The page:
Pittsburgh Penguins captain Sidney Crosby has come under some criticism for accepting less than market value to re-sign long-term. Find out why that criticism is baseless.
The recent announcement Sidney Crosby would re-sign a new, lucrative contract with the Pittsburgh Penguins captain Sidney Crosby made headlines around the hockey world.
At 12 years and $104.4 million, Crosby become only the third player in NHL history – New Jersey’s Ilya Kovalchuk and Washington’s Alexander Ovechkin are the other two – to reach the $100 million mark.
It also comes in at a cap friendly number for the Penguins. At $8.7 million per season, it’s the same salary as Crosby earned per season on his previous deal, as well as keeping in line with his superstitions over the number 87.
Crosby could’ve earned considerably more per season – the maximum single player salary per season under next season’s projected salary cap is $14 million – but left money on the table to ensure long-term security with the Penguins, as well as giving them cap space to surround him with quality talent.
The move earned Crosby praise, as it’s rare in today’s free agent world to see a player of his caliber accept less than market value to stay with the only NHL team he’s ever played for.
Not everyone, however, was singing Crosby’s praises.
Sportsnet.ca’s Michael Grange, attempting to channel NHLPA executive director Donald Fehr, imagined what Fehr might say to Crosby about his new deal.
Suffice to say, it wasn’t complimentary.
We have no way of knowing Fehr’s reaction to the Crosby deal, though I daresay in the coming days we’ll hear “whispers” from supposed “insiders” proclaiming his unhappiness/anger over the situation. Fehr will undoubtedly be questioned by reporters, where he’ll utter a talking point revealing nothing on the matter.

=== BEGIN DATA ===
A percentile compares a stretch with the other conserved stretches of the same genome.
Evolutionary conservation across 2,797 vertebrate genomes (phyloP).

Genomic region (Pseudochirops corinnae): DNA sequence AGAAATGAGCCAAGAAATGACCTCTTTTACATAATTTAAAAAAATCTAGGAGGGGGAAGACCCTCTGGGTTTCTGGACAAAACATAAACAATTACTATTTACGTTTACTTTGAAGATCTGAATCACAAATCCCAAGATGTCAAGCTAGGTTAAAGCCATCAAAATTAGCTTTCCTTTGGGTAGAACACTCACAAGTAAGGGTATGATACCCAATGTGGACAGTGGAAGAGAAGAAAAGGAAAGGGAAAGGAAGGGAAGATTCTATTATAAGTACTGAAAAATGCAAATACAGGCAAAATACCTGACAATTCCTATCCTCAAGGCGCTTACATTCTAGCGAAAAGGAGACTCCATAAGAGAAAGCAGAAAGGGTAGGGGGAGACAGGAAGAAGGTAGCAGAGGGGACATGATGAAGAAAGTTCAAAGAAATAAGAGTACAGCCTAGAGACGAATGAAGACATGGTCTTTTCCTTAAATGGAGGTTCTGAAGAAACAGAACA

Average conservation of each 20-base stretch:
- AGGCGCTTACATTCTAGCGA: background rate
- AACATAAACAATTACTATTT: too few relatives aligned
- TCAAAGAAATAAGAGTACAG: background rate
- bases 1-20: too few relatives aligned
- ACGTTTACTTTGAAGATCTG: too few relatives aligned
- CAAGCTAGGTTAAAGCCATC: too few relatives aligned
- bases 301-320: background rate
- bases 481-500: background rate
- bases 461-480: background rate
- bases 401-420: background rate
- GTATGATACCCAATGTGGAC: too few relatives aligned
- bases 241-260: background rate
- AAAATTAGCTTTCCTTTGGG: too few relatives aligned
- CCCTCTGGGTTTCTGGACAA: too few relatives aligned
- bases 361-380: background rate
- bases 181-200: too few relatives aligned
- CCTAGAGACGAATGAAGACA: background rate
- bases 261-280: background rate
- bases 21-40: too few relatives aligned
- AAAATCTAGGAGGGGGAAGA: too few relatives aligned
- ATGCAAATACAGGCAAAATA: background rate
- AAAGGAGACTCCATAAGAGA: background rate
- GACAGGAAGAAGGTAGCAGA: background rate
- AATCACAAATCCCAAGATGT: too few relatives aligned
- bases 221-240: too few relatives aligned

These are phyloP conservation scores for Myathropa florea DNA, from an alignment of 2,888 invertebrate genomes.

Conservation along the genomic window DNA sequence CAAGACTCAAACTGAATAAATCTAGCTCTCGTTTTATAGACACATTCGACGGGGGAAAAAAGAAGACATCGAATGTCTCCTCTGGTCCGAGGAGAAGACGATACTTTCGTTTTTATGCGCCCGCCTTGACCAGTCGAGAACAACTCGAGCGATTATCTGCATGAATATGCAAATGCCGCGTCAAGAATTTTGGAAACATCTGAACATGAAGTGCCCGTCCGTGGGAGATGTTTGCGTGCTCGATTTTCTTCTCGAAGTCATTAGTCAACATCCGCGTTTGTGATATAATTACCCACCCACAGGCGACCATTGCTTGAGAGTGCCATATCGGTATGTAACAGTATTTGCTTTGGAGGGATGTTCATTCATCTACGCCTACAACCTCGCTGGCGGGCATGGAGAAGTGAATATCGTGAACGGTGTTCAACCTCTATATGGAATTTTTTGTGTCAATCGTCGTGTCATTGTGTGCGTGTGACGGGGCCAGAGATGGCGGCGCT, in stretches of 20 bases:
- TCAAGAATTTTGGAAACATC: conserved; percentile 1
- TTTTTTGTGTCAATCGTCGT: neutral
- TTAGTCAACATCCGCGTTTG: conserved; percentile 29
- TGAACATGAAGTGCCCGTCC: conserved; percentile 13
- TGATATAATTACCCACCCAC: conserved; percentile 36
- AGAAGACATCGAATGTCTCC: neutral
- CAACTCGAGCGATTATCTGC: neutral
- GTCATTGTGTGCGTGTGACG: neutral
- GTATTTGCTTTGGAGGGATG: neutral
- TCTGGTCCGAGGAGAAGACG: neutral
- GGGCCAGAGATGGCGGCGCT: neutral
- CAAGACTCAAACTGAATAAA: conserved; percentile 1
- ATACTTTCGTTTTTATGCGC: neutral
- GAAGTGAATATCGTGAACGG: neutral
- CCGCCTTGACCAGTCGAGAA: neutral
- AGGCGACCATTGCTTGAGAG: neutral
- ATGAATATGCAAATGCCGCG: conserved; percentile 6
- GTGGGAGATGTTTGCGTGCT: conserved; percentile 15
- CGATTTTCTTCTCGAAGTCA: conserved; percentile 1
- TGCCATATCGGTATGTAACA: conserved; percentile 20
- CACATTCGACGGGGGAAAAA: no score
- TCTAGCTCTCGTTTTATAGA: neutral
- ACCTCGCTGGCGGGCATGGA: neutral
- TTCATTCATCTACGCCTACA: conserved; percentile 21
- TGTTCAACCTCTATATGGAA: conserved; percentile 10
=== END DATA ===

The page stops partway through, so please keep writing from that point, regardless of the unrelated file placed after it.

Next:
Grange accuses Crosby of being a fool for taking that deal, insinuating it hurts the PA’s negotiating position in the upcoming CBA talks, and sets a ceiling for the top players in the league.
If there’s one thing I’ve learned since the imposition of true free agency in the NHL in 1995, and under the current salary cap system, there is no such thing as one player establishing a ceiling upon what comparable players can earn.
When Crosby signed his five-year, $43.5 million deal (at a cap hit of $8.7 million per) with the Penguins on July 10, 2007, he was coming off the best season of his career, winning the Art Ross, Hart and Pearson Trophies, and selected to the First All-Star Team.
One would assume, therefore, as the “best player in the world” – which he was considered that year – Crosby’s contract would’ve “set the bar” for all other comparable stars, including his great rival, Ovechkin.
Barely six months later, however, Ovechkin inked a mind-blowing 13-year, $124 million deal with the Capitals, at an average annual cap hit of over $9.538 million per season.
Over two years later, in September 2010, the New Jersey Devils finally got a league-approved 15-year, $100 contract for Kovalchuk, though at an average cap hit lower than Crosby’s ($6.666 million per season).
In the nearly five years since Crosby signed his current deal, only Ovechkin is earning a larger cap hit. Crosby’s teammate, Evgeni Malkin is currently enjoying the same annual cap hit ($8.7 million).